In the face-to-face, our conversations are often about the food we eat, the places we went, and our health issues. Or, it’s about the vacations we experienced. Social media has the same conversations; we’ve forgotten how to contribute and make those conversations count like in the face-to-face world.
You can start with, “How are you?” But, “good” or “fine” is all you’ll get for minimal effort. Sharing memes can be good conversation starters if they are true and if you create a lead in the status update to push for a long conversation. It’s often best to observe what others post and jump into that conversation. The point is to build on what we have in common and commit to long-term trust building.
Too often we use social media to post our opinions, but not our questions. Social media has a lot of opinions and too little room for questions. Social Media and face-to-face can be used in collaboration for meaningful friendships that can lead to Gospel conversations (if only we make the effort).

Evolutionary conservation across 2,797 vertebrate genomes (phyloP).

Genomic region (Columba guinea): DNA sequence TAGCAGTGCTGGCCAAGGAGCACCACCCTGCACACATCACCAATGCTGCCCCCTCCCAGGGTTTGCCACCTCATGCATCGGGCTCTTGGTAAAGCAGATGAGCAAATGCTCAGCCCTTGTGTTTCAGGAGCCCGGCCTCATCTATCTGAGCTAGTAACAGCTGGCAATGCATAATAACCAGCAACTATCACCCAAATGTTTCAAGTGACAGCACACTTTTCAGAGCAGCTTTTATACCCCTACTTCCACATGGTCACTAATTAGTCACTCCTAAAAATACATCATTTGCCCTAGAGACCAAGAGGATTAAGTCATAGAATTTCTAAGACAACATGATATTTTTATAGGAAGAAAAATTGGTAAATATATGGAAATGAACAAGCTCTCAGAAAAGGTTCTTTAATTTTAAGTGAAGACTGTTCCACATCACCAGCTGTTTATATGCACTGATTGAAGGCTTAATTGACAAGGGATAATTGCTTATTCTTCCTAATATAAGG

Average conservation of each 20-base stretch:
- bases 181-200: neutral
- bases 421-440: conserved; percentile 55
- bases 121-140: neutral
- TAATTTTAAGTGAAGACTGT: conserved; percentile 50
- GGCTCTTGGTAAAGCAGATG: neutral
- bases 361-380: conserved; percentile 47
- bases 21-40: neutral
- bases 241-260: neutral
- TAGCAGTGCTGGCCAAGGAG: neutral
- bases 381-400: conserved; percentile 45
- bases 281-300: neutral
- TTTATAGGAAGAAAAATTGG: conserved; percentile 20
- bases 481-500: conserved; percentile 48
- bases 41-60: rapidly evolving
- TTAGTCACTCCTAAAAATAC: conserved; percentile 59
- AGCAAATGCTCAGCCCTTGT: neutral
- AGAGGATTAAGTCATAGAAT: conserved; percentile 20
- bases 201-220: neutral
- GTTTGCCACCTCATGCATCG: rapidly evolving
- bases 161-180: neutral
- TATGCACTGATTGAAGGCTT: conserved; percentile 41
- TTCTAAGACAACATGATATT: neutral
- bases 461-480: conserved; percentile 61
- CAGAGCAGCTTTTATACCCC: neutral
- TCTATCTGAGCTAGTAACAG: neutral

Philippians 4:8-9 Finally, brothers, whatever is true, whatever is honorable, whatever is just, whatever is pure, whatever is lovely, whatever is commendable, if there is any excellence, if there is anything worthy of praise, think about these things. What you have learned and received and heard and seen in me—practice these things, and the God of peace will be with you.
The last seven years, especially these last two years, politics has become far less important to me than the relationships I want to foster. People on my newsfeed have expressed weariness over the anger, the riots, the hate, and all politics in general. Politics has its place, but we need to recall why we are on social media and how to start a meaningful conversation.